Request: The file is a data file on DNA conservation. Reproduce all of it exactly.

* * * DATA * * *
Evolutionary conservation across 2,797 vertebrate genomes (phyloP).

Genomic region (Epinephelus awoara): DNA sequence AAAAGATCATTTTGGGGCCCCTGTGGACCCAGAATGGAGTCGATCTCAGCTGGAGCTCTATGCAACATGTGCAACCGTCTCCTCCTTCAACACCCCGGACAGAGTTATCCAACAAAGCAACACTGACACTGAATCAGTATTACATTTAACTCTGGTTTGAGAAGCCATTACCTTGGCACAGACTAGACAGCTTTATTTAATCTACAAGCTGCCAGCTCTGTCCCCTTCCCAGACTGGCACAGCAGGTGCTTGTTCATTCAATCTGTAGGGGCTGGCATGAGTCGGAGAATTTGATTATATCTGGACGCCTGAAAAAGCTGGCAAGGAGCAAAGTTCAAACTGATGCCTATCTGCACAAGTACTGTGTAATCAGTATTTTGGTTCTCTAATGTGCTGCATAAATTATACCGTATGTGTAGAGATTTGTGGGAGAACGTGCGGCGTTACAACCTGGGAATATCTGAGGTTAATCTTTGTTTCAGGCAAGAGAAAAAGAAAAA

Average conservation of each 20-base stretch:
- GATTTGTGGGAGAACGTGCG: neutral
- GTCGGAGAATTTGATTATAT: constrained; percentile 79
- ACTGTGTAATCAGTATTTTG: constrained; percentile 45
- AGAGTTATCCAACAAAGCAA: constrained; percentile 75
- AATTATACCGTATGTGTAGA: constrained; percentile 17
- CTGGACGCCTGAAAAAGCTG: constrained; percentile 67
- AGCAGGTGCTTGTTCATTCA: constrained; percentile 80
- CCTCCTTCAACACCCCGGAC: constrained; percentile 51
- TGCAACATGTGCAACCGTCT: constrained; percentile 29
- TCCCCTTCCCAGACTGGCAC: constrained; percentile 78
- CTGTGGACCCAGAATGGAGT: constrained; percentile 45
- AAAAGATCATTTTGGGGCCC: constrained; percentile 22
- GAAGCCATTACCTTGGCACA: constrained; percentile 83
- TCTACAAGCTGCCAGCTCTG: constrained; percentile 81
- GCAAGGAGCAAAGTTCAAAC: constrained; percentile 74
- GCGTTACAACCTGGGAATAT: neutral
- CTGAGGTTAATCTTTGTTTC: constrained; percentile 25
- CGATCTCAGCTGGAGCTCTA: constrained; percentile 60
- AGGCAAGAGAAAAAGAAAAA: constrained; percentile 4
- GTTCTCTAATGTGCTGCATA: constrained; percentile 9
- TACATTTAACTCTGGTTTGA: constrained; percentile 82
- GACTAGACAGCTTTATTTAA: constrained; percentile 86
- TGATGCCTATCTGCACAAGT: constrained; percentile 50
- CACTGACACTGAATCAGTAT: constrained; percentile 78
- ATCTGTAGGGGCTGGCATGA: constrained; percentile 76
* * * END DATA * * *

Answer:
Evolutionary conservation across 2,797 vertebrate genomes (phyloP).

Genomic region (Epinephelus awoara): DNA sequence AAAAGATCATTTTGGGGCCCCTGTGGACCCAGAATGGAGTCGATCTCAGCTGGAGCTCTATGCAACATGTGCAACCGTCTCCTCCTTCAACACCCCGGACAGAGTTATCCAACAAAGCAACACTGACACTGAATCAGTATTACATTTAACTCTGGTTTGAGAAGCCATTACCTTGGCACAGACTAGACAGCTTTATTTAATCTACAAGCTGCCAGCTCTGTCCCCTTCCCAGACTGGCACAGCAGGTGCTTGTTCATTCAATCTGTAGGGGCTGGCATGAGTCGGAGAATTTGATTATATCTGGACGCCTGAAAAAGCTGGCAAGGAGCAAAGTTCAAACTGATGCCTATCTGCACAAGTACTGTGTAATCAGTATTTTGGTTCTCTAATGTGCTGCATAAATTATACCGTATGTGTAGAGATTTGTGGGAGAACGTGCGGCGTTACAACCTGGGAATATCTGAGGTTAATCTTTGTTTCAGGCAAGAGAAAAAGAAAAA

Average conservation of each 20-base stretch:
- GATTTGTGGGAGAACGTGCG: neutral
- GTCGGAGAATTTGATTATAT: constrained; percentile 79
- ACTGTGTAATCAGTATTTTG: constrained; percentile 45
- AGAGTTATCCAACAAAGCAA: constrained; percentile 75
- AATTATACCGTATGTGTAGA: constrained; percentile 17
- CTGGACGCCTGAAAAAGCTG: constrained; percentile 67
- AGCAGGTGCTTGTTCATTCA: constrained; percentile 80
- CCTCCTTCAACACCCCGGAC: constrained; percentile 51
- TGCAACATGTGCAACCGTCT: constrained; percentile 29
- TCCCCTTCCCAGACTGGCAC: constrained; percentile 78
- CTGTGGACCCAGAATGGAGT: constrained; percentile 45
- AAAAGATCATTTTGGGGCCC: constrained; percentile 22
- GAAGCCATTACCTTGGCACA: constrained; percentile 83
- TCTACAAGCTGCCAGCTCTG: constrained; percentile 81
- GCAAGGAGCAAAGTTCAAAC: constrained; percentile 74
- GCGTTACAACCTGGGAATAT: neutral
- CTGAGGTTAATCTTTGTTTC: constrained; percentile 25
- CGATCTCAGCTGGAGCTCTA: constrained; percentile 60
- AGGCAAGAGAAAAAGAAAAA: constrained; percentile 4
- GTTCTCTAATGTGCTGCATA: constrained; percentile 9
- TACATTTAACTCTGGTTTGA: constrained; percentile 82
- GACTAGACAGCTTTATTTAA: constrained; percentile 86
- TGATGCCTATCTGCACAAGT: constrained; percentile 50
- CACTGACACTGAATCAGTAT: constrained; percentile 78
- ATCTGTAGGGGCTGGCATGA: constrained; percentile 76